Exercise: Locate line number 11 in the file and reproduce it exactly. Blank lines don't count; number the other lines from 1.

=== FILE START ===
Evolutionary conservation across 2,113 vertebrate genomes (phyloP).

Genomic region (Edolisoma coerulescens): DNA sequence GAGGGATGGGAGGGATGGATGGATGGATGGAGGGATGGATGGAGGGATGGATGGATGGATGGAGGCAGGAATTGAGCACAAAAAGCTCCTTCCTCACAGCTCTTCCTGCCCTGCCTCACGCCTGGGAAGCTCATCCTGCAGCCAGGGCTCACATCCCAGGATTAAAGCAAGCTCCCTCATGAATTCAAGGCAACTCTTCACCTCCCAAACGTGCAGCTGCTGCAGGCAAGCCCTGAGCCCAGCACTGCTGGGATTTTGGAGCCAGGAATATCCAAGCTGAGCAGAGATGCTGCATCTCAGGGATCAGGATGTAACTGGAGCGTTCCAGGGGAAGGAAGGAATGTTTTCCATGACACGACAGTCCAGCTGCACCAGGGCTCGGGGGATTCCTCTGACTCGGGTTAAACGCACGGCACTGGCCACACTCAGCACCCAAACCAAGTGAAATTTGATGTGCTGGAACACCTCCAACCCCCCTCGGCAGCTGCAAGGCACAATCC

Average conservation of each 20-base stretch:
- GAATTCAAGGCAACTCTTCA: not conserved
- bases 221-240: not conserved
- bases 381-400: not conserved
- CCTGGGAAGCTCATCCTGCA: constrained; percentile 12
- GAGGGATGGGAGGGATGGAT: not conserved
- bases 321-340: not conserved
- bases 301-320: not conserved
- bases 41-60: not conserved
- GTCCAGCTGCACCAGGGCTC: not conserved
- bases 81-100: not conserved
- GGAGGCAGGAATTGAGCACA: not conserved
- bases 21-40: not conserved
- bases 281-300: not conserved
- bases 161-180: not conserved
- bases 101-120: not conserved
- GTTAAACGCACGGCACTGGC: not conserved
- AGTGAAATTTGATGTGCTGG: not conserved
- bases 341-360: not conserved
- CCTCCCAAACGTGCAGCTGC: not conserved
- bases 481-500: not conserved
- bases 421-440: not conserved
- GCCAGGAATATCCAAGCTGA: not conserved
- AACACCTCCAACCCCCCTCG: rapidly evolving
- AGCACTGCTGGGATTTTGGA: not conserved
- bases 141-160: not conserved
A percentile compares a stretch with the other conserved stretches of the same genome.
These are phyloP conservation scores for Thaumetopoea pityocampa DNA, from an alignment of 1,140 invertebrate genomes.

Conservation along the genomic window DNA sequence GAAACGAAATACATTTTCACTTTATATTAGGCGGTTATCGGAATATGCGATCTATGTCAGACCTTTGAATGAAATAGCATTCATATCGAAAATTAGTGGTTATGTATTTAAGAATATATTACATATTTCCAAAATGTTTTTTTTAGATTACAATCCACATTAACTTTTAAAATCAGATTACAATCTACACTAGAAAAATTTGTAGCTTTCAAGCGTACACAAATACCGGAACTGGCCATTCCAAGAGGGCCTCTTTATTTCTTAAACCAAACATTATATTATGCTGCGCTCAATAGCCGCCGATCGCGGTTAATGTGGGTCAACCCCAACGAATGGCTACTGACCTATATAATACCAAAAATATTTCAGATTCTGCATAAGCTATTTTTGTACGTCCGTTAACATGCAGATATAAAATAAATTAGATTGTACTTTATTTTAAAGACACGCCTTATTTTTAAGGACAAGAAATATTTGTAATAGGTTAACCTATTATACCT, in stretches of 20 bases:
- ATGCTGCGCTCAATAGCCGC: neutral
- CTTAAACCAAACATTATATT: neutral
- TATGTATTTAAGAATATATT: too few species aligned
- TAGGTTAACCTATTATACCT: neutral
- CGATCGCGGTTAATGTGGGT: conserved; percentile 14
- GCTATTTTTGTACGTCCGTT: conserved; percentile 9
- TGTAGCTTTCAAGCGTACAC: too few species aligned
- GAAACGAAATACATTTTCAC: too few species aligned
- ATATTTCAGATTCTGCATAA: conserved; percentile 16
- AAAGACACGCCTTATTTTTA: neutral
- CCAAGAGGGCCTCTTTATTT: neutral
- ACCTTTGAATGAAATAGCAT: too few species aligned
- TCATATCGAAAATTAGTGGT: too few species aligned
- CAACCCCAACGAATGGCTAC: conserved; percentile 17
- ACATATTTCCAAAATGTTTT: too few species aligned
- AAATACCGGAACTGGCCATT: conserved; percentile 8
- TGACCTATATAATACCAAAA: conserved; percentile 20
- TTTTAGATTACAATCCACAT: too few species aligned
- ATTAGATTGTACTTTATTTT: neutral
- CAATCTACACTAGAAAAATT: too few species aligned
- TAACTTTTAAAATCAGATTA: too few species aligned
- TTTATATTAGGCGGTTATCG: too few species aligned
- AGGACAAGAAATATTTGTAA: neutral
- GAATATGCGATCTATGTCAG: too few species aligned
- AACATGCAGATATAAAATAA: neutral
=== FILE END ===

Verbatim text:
- bases 41-60: not conserved